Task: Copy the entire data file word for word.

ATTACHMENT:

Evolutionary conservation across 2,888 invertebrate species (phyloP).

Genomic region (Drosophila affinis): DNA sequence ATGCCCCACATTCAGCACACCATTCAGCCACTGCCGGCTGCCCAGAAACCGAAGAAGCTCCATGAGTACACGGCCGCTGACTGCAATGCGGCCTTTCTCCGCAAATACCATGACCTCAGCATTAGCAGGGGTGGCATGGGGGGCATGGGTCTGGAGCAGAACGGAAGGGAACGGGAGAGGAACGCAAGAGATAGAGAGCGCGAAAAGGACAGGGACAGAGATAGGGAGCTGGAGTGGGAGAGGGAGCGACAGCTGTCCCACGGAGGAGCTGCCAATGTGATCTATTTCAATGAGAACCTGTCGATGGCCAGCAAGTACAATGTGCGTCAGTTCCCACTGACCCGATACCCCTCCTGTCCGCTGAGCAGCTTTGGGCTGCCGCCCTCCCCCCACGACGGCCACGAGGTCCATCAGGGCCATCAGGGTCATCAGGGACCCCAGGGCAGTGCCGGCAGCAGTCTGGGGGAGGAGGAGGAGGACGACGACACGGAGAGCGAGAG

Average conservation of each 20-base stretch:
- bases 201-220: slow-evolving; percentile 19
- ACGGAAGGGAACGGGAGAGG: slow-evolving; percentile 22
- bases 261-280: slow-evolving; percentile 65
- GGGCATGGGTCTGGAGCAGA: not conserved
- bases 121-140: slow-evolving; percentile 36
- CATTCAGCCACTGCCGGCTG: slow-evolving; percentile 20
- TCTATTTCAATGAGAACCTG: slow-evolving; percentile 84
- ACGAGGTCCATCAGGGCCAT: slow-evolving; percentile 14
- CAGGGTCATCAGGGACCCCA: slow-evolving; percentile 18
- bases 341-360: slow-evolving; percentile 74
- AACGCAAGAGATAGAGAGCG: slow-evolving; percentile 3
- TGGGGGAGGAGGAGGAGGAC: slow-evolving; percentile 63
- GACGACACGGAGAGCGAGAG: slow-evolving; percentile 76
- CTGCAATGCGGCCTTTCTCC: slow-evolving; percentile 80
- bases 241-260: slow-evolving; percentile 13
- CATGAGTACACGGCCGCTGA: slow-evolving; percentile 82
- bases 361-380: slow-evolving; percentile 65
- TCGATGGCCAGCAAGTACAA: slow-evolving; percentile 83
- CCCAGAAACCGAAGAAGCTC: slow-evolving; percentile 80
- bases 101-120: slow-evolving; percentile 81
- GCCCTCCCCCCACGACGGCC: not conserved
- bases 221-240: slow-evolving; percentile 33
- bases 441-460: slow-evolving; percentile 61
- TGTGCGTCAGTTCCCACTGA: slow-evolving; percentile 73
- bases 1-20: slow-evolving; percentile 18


Evolutionary conservation across 2,888 invertebrate species (phyloP).

Genomic region (Drosophila affinis): DNA sequence ATGCCCCACATTCAGCACACCATTCAGCCACTGCCGGCTGCCCAGAAACCGAAGAAGCTCCATGAGTACACGGCCGCTGACTGCAATGCGGCCTTTCTCCGCAAATACCATGACCTCAGCATTAGCAGGGGTGGCATGGGGGGCATGGGTCTGGAGCAGAACGGAAGGGAACGGGAGAGGAACGCAAGAGATAGAGAGCGCGAAAAGGACAGGGACAGAGATAGGGAGCTGGAGTGGGAGAGGGAGCGACAGCTGTCCCACGGAGGAGCTGCCAATGTGATCTATTTCAATGAGAACCTGTCGATGGCCAGCAAGTACAATGTGCGTCAGTTCCCACTGACCCGATACCCCTCCTGTCCGCTGAGCAGCTTTGGGCTGCCGCCCTCCCCCCACGACGGCCACGAGGTCCATCAGGGCCATCAGGGTCATCAGGGACCCCAGGGCAGTGCCGGCAGCAGTCTGGGGGAGGAGGAGGAGGACGACGACACGGAGAGCGAGAG

Average conservation of each 20-base stretch:
- bases 201-220: slow-evolving; percentile 19
- ACGGAAGGGAACGGGAGAGG: slow-evolving; percentile 22
- bases 261-280: slow-evolving; percentile 65
- GGGCATGGGTCTGGAGCAGA: not conserved
- bases 121-140: slow-evolving; percentile 36
- CATTCAGCCACTGCCGGCTG: slow-evolving; percentile 20
- TCTATTTCAATGAGAACCTG: slow-evolving; percentile 84
- ACGAGGTCCATCAGGGCCAT: slow-evolving; percentile 14
- CAGGGTCATCAGGGACCCCA: slow-evolving; percentile 18
- bases 341-360: slow-evolving; percentile 74
- AACGCAAGAGATAGAGAGCG: slow-evolving; percentile 3
- TGGGGGAGGAGGAGGAGGAC: slow-evolving; percentile 63
- GACGACACGGAGAGCGAGAG: slow-evolving; percentile 76
- CTGCAATGCGGCCTTTCTCC: slow-evolving; percentile 80
- bases 241-260: slow-evolving; percentile 13
- CATGAGTACACGGCCGCTGA: slow-evolving; percentile 82
- bases 361-380: slow-evolving; percentile 65
- TCGATGGCCAGCAAGTACAA: slow-evolving; percentile 83
- CCCAGAAACCGAAGAAGCTC: slow-evolving; percentile 80
- bases 101-120: slow-evolving; percentile 81
- GCCCTCCCCCCACGACGGCC: not conserved
- bases 221-240: slow-evolving; percentile 33
- bases 441-460: slow-evolving; percentile 61
- TGTGCGTCAGTTCCCACTGA: slow-evolving; percentile 73
- bases 1-20: slow-evolving; percentile 18